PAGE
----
I strolled through the town, there were more smells of opium. Everywhere
in the streets was the smell of opium. Down by the river, I saw animal
skins being dipped and soaked in the water and one was a fine dog skin. In
one place, I saw rice or corn being stored, as a donkey with its eyes wrapped
with a cloth and a horse were going round and round threshing the grain.
The poor animals get blind threshing.
my walk, I saw that there were many troops on the road to Kalgan. On the
walls were lanterns and everywhere these were papered with Manchurian and
Japanese flags crossed on each other. The streets here are full of
soldiers with fixed bayonets; I passed a geisha girl, showing the Japanese had
arrived. Theatre crowds were on one side of the street. They were
singing: “God save Manchukuo soldiers and officers”. There were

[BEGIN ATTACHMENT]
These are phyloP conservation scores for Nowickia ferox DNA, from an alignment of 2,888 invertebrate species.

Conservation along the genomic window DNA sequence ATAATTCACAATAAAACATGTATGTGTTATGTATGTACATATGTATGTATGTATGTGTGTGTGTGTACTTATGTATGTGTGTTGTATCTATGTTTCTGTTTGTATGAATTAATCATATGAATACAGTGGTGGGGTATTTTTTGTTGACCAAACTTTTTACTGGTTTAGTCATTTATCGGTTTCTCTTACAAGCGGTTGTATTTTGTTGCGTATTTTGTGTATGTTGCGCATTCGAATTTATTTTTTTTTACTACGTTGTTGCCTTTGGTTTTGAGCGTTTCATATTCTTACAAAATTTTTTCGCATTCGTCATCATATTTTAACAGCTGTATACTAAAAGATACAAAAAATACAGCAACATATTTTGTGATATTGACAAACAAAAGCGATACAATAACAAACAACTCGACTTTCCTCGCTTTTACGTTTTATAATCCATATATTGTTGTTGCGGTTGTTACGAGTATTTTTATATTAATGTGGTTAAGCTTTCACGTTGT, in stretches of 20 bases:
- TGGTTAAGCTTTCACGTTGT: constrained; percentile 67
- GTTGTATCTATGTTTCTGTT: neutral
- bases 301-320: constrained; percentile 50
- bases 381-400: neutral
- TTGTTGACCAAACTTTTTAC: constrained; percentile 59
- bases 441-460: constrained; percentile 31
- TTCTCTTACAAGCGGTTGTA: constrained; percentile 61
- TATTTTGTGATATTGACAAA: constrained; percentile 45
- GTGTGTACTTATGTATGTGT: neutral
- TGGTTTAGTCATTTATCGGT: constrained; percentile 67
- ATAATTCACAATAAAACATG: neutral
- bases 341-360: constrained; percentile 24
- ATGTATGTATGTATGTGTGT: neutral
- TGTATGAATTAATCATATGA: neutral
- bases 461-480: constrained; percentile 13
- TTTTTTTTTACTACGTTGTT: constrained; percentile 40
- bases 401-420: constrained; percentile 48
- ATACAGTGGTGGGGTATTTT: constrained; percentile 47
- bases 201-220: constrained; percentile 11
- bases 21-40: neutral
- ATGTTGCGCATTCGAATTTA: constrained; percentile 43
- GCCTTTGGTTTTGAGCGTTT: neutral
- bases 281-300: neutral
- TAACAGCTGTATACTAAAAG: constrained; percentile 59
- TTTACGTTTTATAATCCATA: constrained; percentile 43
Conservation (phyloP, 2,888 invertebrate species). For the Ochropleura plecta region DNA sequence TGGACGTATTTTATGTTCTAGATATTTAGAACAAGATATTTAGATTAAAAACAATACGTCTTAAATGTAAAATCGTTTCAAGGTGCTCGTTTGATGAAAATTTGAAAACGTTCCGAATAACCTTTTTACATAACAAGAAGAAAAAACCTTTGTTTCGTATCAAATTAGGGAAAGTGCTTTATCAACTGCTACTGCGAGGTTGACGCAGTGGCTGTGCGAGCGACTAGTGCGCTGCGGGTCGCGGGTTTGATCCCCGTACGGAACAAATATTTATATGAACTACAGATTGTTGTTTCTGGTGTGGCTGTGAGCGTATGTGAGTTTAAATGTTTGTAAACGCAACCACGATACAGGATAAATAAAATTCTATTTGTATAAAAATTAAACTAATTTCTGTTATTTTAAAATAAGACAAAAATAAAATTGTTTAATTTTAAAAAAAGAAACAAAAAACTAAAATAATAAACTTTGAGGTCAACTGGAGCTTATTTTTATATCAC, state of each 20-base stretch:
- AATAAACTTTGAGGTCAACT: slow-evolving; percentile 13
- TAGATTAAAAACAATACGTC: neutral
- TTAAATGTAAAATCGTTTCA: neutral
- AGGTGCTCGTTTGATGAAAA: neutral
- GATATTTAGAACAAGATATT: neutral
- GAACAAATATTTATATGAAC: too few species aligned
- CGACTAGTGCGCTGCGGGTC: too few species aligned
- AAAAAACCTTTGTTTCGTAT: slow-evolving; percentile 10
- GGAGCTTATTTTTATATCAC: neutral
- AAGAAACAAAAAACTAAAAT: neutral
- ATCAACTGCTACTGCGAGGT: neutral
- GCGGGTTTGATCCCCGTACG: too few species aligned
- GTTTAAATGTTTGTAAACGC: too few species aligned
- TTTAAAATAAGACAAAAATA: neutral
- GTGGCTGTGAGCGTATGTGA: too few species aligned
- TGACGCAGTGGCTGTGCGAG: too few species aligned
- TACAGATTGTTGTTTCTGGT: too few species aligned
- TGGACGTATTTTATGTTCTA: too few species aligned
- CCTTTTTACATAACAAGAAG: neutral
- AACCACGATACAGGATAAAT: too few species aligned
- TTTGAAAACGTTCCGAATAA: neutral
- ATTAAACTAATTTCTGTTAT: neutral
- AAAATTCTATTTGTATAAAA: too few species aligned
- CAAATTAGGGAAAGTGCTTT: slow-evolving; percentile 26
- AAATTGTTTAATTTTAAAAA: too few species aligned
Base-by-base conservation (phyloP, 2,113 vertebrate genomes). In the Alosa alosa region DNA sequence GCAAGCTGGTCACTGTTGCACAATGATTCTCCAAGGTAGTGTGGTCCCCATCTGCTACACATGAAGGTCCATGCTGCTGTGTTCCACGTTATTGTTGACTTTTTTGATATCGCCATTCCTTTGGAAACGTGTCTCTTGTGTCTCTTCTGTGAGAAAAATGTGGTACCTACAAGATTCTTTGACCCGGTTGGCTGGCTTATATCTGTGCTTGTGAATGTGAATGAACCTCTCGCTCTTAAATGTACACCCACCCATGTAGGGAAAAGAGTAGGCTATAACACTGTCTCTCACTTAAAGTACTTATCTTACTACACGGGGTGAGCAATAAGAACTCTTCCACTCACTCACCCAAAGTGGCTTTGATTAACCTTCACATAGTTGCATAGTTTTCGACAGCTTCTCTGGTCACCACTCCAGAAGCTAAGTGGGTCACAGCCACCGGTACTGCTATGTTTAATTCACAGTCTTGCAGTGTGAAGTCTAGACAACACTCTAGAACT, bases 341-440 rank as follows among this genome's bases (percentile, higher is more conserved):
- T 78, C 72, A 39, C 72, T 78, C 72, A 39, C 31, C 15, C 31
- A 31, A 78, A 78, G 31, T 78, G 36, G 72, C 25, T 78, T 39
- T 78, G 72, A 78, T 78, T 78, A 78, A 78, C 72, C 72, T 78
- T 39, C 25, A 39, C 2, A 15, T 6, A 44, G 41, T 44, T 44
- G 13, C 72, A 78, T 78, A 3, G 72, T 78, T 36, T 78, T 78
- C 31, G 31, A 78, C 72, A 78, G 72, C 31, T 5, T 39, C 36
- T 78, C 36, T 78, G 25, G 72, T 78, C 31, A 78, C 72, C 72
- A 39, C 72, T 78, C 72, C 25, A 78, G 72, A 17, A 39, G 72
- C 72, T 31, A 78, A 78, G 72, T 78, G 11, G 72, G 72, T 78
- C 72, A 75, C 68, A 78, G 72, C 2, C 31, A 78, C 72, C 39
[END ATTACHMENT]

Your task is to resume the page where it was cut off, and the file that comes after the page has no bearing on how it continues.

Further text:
lots of singsong girls and Japanese soldiers.
luck! There are great events here. The streets are full of Japanese
and Manchukuo flags. The Japanese have decided to make this Chinese town
and region part of Manchukuo. The town itself has 15,000 soldiers.
Thousands of Japanese soldiers are assembled here and many have left on the road
to Kalgan over which we travel on tomorrow.
am witnessing the changeover of a big district from China to Manchukuo.
There are barbed-wire entanglements just outside the hotel. There are two
roads to Kalgan to where we go back; over one 200 Japanese lorries have
travelled; the other is infested by bad bandits.
were the final words that Gareth wrote in his narrative before he was captured
by bandits and murdered.
you have enjoyed this transcript from Margaret Siriol Colley's book: Gareth
Jones - A Manchukuo Incident then by purchasing a copy you can follow the
author's thorough investigation into the international political intrigues
behind his eventual murder.